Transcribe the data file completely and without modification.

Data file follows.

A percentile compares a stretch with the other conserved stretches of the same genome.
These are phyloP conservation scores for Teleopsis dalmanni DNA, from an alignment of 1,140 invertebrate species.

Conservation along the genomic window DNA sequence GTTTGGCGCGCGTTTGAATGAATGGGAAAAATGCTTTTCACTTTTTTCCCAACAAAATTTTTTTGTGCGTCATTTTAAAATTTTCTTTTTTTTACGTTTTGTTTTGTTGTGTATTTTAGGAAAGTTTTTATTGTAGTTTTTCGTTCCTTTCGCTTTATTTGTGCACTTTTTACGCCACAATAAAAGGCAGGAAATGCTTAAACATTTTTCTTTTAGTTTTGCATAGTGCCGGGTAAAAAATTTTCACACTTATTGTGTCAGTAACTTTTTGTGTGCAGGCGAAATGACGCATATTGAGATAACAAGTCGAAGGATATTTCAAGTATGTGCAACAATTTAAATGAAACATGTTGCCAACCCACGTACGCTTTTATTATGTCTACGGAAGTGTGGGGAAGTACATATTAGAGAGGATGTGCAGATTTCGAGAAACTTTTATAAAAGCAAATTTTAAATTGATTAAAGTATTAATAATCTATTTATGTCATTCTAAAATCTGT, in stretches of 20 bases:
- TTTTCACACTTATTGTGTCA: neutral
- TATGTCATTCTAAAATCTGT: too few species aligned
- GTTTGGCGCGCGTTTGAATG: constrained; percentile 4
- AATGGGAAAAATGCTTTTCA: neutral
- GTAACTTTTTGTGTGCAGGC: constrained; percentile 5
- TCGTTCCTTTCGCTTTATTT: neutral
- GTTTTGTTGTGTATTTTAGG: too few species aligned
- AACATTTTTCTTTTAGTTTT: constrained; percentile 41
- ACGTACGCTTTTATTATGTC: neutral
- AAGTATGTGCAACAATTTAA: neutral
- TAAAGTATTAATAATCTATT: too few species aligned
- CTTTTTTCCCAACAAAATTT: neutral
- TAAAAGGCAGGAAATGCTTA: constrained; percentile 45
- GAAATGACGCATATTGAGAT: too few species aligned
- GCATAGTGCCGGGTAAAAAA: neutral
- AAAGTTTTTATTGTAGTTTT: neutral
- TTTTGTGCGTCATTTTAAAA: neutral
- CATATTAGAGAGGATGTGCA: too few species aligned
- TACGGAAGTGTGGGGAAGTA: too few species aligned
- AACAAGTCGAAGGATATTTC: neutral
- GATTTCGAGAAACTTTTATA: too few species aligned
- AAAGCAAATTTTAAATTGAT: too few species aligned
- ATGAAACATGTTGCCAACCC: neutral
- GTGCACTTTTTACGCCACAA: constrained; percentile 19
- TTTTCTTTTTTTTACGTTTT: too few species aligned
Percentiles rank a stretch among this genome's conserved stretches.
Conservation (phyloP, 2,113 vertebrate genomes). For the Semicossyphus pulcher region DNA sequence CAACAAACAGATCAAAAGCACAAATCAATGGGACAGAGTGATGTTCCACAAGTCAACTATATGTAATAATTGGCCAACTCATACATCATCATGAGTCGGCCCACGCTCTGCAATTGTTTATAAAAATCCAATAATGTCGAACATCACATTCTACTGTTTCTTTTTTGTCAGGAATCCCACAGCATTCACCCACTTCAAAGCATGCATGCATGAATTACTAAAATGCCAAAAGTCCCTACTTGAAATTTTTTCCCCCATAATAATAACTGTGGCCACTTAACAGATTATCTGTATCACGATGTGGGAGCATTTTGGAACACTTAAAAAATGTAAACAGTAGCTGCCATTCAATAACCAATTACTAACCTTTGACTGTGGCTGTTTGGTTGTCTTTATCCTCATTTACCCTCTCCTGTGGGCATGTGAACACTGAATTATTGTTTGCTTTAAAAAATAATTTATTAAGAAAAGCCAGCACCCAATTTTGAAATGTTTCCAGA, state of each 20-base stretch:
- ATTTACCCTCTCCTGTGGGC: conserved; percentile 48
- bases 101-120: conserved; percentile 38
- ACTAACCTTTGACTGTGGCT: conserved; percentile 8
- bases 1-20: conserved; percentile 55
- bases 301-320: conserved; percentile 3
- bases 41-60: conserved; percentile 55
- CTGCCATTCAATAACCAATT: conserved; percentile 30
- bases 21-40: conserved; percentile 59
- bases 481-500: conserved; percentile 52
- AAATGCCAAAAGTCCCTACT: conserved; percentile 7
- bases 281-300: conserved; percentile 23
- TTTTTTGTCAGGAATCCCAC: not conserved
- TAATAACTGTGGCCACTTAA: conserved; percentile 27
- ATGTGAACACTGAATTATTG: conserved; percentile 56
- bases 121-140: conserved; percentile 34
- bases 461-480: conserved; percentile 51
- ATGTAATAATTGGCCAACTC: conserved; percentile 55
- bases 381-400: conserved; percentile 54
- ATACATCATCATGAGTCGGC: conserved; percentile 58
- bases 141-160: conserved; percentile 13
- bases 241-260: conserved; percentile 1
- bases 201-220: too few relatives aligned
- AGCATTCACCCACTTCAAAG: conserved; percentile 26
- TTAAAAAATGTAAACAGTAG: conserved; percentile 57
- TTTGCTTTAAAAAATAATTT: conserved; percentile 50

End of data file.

A percentile compares a stretch with the other conserved stretches of the same genome.
These are phyloP conservation scores for Teleopsis dalmanni DNA, from an alignment of 1,140 invertebrate species.

Conservation along the genomic window DNA sequence GTTTGGCGCGCGTTTGAATGAATGGGAAAAATGCTTTTCACTTTTTTCCCAACAAAATTTTTTTGTGCGTCATTTTAAAATTTTCTTTTTTTTACGTTTTGTTTTGTTGTGTATTTTAGGAAAGTTTTTATTGTAGTTTTTCGTTCCTTTCGCTTTATTTGTGCACTTTTTACGCCACAATAAAAGGCAGGAAATGCTTAAACATTTTTCTTTTAGTTTTGCATAGTGCCGGGTAAAAAATTTTCACACTTATTGTGTCAGTAACTTTTTGTGTGCAGGCGAAATGACGCATATTGAGATAACAAGTCGAAGGATATTTCAAGTATGTGCAACAATTTAAATGAAACATGTTGCCAACCCACGTACGCTTTTATTATGTCTACGGAAGTGTGGGGAAGTACATATTAGAGAGGATGTGCAGATTTCGAGAAACTTTTATAAAAGCAAATTTTAAATTGATTAAAGTATTAATAATCTATTTATGTCATTCTAAAATCTGT, in stretches of 20 bases:
- TTTTCACACTTATTGTGTCA: neutral
- TATGTCATTCTAAAATCTGT: too few species aligned
- GTTTGGCGCGCGTTTGAATG: constrained; percentile 4
- AATGGGAAAAATGCTTTTCA: neutral
- GTAACTTTTTGTGTGCAGGC: constrained; percentile 5
- TCGTTCCTTTCGCTTTATTT: neutral
- GTTTTGTTGTGTATTTTAGG: too few species aligned
- AACATTTTTCTTTTAGTTTT: constrained; percentile 41
- ACGTACGCTTTTATTATGTC: neutral
- AAGTATGTGCAACAATTTAA: neutral
- TAAAGTATTAATAATCTATT: too few species aligned
- CTTTTTTCCCAACAAAATTT: neutral
- TAAAAGGCAGGAAATGCTTA: constrained; percentile 45
- GAAATGACGCATATTGAGAT: too few species aligned
- GCATAGTGCCGGGTAAAAAA: neutral
- AAAGTTTTTATTGTAGTTTT: neutral
- TTTTGTGCGTCATTTTAAAA: neutral
- CATATTAGAGAGGATGTGCA: too few species aligned
- TACGGAAGTGTGGGGAAGTA: too few species aligned
- AACAAGTCGAAGGATATTTC: neutral
- GATTTCGAGAAACTTTTATA: too few species aligned
- AAAGCAAATTTTAAATTGAT: too few species aligned
- ATGAAACATGTTGCCAACCC: neutral
- GTGCACTTTTTACGCCACAA: constrained; percentile 19
- TTTTCTTTTTTTTACGTTTT: too few species aligned
Percentiles rank a stretch among this genome's conserved stretches.
Conservation (phyloP, 2,113 vertebrate genomes). For the Semicossyphus pulcher region DNA sequence CAACAAACAGATCAAAAGCACAAATCAATGGGACAGAGTGATGTTCCACAAGTCAACTATATGTAATAATTGGCCAACTCATACATCATCATGAGTCGGCCCACGCTCTGCAATTGTTTATAAAAATCCAATAATGTCGAACATCACATTCTACTGTTTCTTTTTTGTCAGGAATCCCACAGCATTCACCCACTTCAAAGCATGCATGCATGAATTACTAAAATGCCAAAAGTCCCTACTTGAAATTTTTTCCCCCATAATAATAACTGTGGCCACTTAACAGATTATCTGTATCACGATGTGGGAGCATTTTGGAACACTTAAAAAATGTAAACAGTAGCTGCCATTCAATAACCAATTACTAACCTTTGACTGTGGCTGTTTGGTTGTCTTTATCCTCATTTACCCTCTCCTGTGGGCATGTGAACACTGAATTATTGTTTGCTTTAAAAAATAATTTATTAAGAAAAGCCAGCACCCAATTTTGAAATGTTTCCAGA, state of each 20-base stretch:
- ATTTACCCTCTCCTGTGGGC: conserved; percentile 48
- bases 101-120: conserved; percentile 38
- ACTAACCTTTGACTGTGGCT: conserved; percentile 8
- bases 1-20: conserved; percentile 55
- bases 301-320: conserved; percentile 3
- bases 41-60: conserved; percentile 55
- CTGCCATTCAATAACCAATT: conserved; percentile 30
- bases 21-40: conserved; percentile 59
- bases 481-500: conserved; percentile 52
- AAATGCCAAAAGTCCCTACT: conserved; percentile 7
- bases 281-300: conserved; percentile 23
- TTTTTTGTCAGGAATCCCAC: not conserved
- TAATAACTGTGGCCACTTAA: conserved; percentile 27
- ATGTGAACACTGAATTATTG: conserved; percentile 56
- bases 121-140: conserved; percentile 34
- bases 461-480: conserved; percentile 51
- ATGTAATAATTGGCCAACTC: conserved; percentile 55
- bases 381-400: conserved; percentile 54
- ATACATCATCATGAGTCGGC: conserved; percentile 58
- bases 141-160: conserved; percentile 13
- bases 241-260: conserved; percentile 1
- bases 201-220: too few relatives aligned
- AGCATTCACCCACTTCAAAG: conserved; percentile 26
- TTAAAAAATGTAAACAGTAG: conserved; percentile 57
- TTTGCTTTAAAAAATAATTT: conserved; percentile 50